Okopy, Ternopil Oblast
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Okopy (Ukrainian: Окопи, Polish: Okopy Świętej Trójcy, Yiddish: אָקופּ, romanized: Okup) is a village (selo) in western Ukraine. It is located in the Borshchiv Raion (district) of the Ternopil Oblast (province), and had its origins as a Polish fortress at the meeting of the Zbruch and Dniester rivers.
|• Total||1,541 km2 (595 sq mi)|
The current estimated population is around 557 (as of 2005).
The stronghold and the neighbouring town were built in 1692, by Stanisław Jan Jabłonowski, Grand Hetman of the Crown. The site was chosen by King Jan III Sobieski of Poland, as a measure to stop a possible attack from the nearby Turkish-seized fortresses of Kamieniec Podolski, twenty kilometers away, and Chocim, eight kilometers away. The fortress was expanded by Tylman of Gameren, one of the most notable Polish architects of the time.
The site is a natural fortress: a small strip of high rocks linking the Zbruch and Dnister rivers. Tylman of Gameren decided to build a double line of fortifications (two rampart lines of bastion system) with two gates leading east- (Kamieniec Gate) and westwards (Lwów Gate). Other directions were defended by towered walls and natural escarpments over the river banks, with walls stretching along both sides of isthmus on the edge of steep slope to the river. The construction was started under the command of the General of Horse Artillery, Marcin Katski, and the works were finished in the same year. The nearby village was also fortified. In 1693 Jan III Sobieski built a votive church in the compound. Israel ben Eliezer, a Jewish mystical rabbi and the founder of the Hasidic Jewish movement, was born in Okopy in 1698 (although he later lived in nearby Tluste).
The stronghold was abandoned in 1699, when the rest of Podolia was returned to Poland, and the fortress lost its importance as a counterbalance to Kamieniec Podolski. In 1769, the Bar Confederacy, defended the stronghold against the besieging forces of Russia. The defence was commanded by the future Hero of the American Revolutionary War, Kazimierz Pułaski.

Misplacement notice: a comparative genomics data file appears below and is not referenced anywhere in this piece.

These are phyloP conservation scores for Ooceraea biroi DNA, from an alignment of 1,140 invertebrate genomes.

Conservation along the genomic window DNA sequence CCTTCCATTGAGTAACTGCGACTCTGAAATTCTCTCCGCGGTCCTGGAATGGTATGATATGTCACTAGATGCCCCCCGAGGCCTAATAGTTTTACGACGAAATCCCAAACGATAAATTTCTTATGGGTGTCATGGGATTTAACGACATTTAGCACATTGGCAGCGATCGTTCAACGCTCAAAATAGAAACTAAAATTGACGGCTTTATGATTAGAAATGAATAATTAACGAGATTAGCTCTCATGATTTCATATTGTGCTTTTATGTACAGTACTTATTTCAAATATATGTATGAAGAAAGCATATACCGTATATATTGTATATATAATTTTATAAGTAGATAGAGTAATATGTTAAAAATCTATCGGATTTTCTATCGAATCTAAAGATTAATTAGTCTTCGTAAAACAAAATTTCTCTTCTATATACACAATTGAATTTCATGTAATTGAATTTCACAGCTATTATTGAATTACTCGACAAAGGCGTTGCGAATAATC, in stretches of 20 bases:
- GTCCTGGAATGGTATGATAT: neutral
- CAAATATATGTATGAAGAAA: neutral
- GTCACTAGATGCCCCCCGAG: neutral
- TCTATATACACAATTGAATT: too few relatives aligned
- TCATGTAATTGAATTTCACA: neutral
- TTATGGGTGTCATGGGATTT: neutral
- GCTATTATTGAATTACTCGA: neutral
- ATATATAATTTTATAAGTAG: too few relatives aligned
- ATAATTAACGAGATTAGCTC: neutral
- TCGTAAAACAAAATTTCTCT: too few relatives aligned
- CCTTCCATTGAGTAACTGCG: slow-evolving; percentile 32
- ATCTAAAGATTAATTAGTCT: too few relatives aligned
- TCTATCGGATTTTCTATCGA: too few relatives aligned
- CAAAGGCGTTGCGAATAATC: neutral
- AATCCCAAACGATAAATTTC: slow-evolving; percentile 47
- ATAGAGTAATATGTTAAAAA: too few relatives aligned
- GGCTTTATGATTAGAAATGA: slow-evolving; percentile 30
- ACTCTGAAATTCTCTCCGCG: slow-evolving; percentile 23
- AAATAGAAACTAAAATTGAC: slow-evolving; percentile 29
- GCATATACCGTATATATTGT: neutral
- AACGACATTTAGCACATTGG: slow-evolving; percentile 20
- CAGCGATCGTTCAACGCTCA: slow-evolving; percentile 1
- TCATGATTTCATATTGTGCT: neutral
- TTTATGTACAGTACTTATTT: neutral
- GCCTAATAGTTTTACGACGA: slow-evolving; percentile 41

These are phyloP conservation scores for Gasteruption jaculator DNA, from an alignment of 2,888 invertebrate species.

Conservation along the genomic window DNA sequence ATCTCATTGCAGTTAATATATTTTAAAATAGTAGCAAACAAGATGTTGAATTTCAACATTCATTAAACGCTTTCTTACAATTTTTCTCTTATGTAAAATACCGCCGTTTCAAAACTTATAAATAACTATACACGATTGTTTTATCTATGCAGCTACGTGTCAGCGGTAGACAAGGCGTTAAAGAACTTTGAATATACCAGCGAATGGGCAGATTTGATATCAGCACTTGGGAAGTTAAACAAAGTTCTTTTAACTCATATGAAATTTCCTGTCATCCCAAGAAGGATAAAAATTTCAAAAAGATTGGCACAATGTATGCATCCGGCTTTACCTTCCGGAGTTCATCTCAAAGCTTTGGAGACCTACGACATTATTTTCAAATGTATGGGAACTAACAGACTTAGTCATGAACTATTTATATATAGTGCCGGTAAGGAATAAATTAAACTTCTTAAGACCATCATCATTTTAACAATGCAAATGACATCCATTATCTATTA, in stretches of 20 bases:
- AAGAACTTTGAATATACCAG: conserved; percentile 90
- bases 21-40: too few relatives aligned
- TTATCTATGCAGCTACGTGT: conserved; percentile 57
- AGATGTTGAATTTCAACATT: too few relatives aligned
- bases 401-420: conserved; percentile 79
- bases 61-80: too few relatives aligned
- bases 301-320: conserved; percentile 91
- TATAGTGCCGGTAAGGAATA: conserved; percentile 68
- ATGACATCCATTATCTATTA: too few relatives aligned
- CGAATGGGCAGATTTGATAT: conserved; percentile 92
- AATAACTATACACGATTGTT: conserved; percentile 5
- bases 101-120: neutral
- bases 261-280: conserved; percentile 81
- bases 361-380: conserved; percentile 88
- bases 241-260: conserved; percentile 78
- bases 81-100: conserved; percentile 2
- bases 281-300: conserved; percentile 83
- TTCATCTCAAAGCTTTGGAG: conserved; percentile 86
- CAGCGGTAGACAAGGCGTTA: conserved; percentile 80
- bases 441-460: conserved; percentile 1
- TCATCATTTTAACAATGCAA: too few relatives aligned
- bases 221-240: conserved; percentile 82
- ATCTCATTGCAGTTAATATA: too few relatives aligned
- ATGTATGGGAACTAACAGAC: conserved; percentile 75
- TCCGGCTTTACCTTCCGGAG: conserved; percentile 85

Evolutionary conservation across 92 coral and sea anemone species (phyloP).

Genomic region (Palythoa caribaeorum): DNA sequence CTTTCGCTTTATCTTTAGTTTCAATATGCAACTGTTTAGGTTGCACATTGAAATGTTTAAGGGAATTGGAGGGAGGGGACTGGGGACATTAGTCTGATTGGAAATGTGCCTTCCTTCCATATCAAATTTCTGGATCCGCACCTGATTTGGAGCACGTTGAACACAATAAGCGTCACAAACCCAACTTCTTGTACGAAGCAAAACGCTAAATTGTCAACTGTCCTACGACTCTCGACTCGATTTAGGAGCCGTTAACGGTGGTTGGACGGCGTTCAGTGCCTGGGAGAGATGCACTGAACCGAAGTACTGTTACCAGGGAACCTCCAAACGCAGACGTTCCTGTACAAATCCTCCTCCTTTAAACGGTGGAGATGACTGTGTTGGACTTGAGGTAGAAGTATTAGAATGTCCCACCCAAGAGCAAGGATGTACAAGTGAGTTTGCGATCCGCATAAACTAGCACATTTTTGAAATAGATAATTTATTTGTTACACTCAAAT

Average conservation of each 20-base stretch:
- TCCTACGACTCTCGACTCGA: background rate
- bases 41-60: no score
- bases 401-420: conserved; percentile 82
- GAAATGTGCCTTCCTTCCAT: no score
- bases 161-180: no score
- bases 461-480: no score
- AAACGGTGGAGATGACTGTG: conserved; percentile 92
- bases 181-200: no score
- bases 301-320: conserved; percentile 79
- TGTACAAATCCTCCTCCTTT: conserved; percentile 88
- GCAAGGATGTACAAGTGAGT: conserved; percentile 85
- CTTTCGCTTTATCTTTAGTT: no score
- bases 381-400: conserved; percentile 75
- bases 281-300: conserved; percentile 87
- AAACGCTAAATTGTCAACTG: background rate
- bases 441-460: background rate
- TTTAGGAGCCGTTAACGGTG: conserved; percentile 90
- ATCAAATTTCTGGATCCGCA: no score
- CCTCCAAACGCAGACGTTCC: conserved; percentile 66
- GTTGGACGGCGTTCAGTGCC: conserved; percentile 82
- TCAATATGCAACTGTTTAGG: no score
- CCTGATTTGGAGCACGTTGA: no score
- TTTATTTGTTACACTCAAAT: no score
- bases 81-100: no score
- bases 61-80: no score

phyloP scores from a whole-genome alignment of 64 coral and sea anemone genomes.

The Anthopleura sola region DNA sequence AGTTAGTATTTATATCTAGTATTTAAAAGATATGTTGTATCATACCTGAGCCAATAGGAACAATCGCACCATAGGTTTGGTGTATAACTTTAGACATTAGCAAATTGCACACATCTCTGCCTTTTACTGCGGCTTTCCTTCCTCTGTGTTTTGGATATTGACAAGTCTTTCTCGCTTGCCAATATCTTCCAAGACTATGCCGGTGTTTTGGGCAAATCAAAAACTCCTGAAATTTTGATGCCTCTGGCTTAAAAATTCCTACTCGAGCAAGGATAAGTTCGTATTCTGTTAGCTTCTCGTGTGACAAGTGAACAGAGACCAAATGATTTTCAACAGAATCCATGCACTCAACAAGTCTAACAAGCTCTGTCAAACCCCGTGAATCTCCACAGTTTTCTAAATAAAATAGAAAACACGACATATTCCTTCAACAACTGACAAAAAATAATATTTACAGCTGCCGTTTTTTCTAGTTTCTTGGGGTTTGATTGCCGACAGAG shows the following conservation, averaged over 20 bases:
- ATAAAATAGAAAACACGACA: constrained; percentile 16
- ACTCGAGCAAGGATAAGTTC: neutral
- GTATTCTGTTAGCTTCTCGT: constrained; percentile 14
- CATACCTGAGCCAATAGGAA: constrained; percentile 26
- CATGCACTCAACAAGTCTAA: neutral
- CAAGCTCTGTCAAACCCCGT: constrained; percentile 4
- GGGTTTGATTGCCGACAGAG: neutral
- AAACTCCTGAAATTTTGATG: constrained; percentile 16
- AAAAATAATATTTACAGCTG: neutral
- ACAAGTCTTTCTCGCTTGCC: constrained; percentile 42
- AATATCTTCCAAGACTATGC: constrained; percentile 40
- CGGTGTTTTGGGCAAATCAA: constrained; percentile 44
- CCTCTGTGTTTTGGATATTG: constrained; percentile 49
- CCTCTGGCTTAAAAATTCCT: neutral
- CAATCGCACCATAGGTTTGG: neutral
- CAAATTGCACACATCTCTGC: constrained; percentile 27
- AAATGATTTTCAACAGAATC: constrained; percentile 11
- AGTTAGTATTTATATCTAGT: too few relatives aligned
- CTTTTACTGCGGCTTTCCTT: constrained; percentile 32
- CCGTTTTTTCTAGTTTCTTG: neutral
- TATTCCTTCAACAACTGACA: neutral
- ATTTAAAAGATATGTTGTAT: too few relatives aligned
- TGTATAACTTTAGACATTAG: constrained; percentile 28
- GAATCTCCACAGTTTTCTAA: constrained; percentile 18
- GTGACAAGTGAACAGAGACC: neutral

After the Partitions of Poland in 1772, the village and the ruins of the stronghold became the easternmost point of Austrian Galicia. The nearby town was abandoned, and the inhabitants of the village moved inside the fortress walls. Most of the houses that were built were made from the stones that had been used to construct the earlier defensive walls. The remaining parts of the stronghold (both gates, one of the forts, the ruins of the Holy Trinity church and parts of the walls) were partially restored in 1905 by count Mieczysław Dunin-Borkowski.
After the Polish-Bolshevik War of 1920, the site was made part of Poland, in the Tarnopol Voivodship, near the Polish border with the Soviet Union and Romania. The 14th battalion of the Border Defence Corps were stationed there. In the interbellum, the village was known for its wineries and peach orchards. It became a holidays center for the inhabitants of the nearby cities of Ternopil, and Lviv.
After the World War II, the site was annexed by the Soviet Union. The village was renamed "Okopy" and was turned into a Kolkhoz, and soon totally depopulated, as a result of the forced migration of Poles to Siberia.
The ruins of the stronghold can be found in the western part of the village.
The name of the fortress was popularized in Poland by Zygmunt Krasiński in his poem "Nie-Boska komedia" (Un-divine Comedy).